BLM denies Goat Mountain Mine permit
Just across the boundary of Mount St. Helens National Volcanic Monument, the Goat Mountain trail offers hikers amazing views, abundant wildlife and cathedral-like old growth forest. For now, it looks like it's going to stay that way.
General Moly, formerly known as Idaho General Mines, Inc., owns 50% of the mineral estate under Goat Mountain, and sought a permit from the Bureau of Land Management (BLM). Yesterday, BLM announced that they were denying General Moly the permit, much to the pleasure of hikers, mountain bikers, equestrians and conservationists statewide.
Several individuals and organizations raised concerns about air and water quality and wildlife habitat, as well as the socioeconomic effects of this project on communities that rely on recreation and tourism. WTA commented on the increased traffic, noise and damage to views that could occur as a result of a project of this scale, as well as the very real possibility of loss of the Goat Mountain Trail due to mine activities.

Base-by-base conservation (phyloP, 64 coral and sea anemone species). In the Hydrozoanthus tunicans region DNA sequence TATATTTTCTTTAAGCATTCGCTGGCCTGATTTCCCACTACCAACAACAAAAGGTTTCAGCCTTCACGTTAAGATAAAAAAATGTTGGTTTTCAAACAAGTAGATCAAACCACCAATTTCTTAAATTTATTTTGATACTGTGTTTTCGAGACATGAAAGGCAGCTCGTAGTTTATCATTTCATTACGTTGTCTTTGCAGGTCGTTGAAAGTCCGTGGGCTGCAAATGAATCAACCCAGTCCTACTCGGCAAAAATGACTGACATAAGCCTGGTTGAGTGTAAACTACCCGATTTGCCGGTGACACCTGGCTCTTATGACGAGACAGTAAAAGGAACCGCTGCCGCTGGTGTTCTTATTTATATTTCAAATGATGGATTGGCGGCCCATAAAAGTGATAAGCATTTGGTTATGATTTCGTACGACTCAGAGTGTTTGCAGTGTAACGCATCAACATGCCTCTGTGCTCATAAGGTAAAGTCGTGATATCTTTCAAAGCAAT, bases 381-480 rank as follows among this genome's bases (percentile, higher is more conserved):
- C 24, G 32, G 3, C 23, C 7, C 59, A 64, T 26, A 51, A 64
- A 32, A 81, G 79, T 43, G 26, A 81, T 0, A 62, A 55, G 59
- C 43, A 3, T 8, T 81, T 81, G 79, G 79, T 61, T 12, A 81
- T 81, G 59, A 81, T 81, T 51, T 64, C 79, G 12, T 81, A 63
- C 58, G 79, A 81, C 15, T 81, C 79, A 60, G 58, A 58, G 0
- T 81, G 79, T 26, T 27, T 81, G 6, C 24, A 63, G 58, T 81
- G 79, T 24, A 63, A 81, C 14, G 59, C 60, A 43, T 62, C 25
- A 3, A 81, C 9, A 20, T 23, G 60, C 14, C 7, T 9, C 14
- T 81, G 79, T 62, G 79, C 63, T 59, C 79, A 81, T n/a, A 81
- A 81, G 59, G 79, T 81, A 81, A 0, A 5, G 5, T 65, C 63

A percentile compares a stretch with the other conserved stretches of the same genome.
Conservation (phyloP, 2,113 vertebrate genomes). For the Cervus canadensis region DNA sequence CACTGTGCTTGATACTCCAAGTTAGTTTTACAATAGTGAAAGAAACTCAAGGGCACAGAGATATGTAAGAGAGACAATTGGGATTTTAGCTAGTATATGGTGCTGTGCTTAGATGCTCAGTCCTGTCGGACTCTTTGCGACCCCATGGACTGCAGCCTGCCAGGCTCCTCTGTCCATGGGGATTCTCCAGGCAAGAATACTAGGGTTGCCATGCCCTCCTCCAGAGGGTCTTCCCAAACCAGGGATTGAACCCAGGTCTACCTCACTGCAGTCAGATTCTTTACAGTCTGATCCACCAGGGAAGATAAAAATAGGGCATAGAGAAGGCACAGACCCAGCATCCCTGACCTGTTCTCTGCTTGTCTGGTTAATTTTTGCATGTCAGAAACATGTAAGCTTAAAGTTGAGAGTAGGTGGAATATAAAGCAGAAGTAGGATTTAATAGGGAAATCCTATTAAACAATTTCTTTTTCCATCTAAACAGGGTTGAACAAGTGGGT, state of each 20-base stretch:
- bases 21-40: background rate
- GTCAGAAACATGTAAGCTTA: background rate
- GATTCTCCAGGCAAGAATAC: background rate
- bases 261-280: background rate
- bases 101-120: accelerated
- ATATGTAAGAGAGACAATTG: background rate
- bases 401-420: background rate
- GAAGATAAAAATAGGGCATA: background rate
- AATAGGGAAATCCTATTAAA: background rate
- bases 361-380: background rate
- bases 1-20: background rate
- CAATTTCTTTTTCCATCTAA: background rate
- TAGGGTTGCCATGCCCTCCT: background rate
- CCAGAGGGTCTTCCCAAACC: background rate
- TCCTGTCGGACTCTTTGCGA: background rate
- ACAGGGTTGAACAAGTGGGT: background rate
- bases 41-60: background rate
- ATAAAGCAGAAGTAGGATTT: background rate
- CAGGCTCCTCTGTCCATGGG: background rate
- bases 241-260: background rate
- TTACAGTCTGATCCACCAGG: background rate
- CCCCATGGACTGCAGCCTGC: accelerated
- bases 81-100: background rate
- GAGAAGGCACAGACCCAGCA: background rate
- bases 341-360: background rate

General Moly may still request a permit for mineral exploration at Goat Mountain, and BLM explicitly did not shut the door to issuing that permit. So, while the fate of Goat Mountain has been secured in the near term, hikers and other advocates must stay vigilant and make sure that the unique ecological and recreational qualities of this area are not sullied.
Watch this space for further developments.